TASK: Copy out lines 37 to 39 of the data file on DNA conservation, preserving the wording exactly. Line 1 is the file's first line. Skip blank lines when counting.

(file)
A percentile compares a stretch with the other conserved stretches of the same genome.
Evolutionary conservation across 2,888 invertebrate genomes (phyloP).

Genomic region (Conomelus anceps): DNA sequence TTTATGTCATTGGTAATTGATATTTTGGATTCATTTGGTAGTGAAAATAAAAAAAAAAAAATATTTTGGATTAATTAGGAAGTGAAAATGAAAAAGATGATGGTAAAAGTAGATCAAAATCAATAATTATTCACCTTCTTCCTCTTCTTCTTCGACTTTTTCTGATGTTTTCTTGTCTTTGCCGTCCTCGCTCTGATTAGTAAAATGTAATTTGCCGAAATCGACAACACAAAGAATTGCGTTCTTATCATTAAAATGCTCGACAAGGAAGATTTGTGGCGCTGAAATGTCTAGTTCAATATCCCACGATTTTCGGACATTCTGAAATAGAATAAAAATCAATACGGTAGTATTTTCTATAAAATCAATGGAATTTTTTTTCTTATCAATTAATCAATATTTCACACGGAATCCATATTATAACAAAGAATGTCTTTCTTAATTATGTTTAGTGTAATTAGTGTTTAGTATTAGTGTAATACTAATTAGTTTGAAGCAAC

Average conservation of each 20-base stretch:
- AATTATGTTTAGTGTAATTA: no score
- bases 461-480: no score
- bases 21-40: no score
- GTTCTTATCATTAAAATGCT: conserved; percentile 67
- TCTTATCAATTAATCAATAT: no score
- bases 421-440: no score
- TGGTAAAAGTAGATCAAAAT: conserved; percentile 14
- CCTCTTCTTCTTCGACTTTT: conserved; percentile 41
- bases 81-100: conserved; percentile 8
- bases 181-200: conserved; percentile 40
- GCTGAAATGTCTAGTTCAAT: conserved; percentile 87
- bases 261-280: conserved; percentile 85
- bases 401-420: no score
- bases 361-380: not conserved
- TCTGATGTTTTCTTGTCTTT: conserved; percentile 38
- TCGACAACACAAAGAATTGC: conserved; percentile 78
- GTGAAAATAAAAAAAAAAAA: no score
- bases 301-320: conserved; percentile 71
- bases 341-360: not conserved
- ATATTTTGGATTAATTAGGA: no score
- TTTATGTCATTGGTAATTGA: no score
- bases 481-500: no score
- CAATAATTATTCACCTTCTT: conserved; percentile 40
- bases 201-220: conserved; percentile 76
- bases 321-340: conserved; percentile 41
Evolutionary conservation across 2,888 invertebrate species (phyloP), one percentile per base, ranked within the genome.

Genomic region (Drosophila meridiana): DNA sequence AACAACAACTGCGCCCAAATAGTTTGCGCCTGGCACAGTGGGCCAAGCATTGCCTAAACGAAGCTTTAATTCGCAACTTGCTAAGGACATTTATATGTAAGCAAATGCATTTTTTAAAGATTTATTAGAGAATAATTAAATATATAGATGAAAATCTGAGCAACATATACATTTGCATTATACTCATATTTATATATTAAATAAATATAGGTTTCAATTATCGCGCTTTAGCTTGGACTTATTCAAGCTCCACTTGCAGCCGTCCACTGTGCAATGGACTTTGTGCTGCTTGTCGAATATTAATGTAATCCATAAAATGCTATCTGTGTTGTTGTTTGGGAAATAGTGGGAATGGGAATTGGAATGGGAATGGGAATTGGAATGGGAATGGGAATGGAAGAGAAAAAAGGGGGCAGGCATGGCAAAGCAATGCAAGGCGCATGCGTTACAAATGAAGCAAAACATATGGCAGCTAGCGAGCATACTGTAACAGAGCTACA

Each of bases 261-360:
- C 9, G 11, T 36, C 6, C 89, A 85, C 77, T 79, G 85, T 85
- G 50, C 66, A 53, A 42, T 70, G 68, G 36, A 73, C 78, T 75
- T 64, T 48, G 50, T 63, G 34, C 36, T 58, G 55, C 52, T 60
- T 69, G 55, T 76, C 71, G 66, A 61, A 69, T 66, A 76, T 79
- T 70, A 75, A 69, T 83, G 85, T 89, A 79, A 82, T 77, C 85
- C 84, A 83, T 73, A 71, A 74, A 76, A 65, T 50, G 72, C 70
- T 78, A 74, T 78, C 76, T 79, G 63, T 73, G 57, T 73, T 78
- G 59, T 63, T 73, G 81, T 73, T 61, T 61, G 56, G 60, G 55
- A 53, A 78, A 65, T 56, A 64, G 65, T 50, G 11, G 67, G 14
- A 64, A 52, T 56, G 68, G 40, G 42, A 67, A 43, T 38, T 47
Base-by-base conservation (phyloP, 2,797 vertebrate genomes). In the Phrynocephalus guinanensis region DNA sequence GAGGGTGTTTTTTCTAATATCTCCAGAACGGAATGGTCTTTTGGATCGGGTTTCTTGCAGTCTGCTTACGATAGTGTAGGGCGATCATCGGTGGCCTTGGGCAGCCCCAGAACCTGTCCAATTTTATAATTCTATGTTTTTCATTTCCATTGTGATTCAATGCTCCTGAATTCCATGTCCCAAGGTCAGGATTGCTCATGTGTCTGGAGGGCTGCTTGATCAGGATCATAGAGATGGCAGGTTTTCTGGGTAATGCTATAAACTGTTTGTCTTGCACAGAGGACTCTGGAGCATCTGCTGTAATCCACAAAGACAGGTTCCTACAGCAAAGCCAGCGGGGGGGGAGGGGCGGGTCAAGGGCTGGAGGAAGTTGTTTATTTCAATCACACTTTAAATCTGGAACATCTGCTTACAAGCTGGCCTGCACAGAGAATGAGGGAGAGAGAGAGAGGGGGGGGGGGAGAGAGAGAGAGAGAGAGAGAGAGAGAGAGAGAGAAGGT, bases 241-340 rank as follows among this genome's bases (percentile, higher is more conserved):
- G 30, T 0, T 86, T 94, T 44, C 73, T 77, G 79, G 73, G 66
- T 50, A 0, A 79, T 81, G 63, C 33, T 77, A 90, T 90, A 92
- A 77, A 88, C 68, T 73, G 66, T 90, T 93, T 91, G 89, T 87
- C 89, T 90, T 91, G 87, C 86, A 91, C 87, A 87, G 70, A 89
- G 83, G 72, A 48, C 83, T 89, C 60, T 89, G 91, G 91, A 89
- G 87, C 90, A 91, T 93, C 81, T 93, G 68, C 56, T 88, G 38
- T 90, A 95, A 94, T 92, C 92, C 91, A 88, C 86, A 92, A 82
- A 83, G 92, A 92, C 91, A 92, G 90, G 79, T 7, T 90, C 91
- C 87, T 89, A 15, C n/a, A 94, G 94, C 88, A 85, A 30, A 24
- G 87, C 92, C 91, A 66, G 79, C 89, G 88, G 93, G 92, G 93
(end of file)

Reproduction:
- T 70, A 75, A 69, T 83, G 85, T 89, A 79, A 82, T 77, C 85
- C 84, A 83, T 73, A 71, A 74, A 76, A 65, T 50, G 72, C 70
- T 78, A 74, T 78, C 76, T 79, G 63, T 73, G 57, T 73, T 78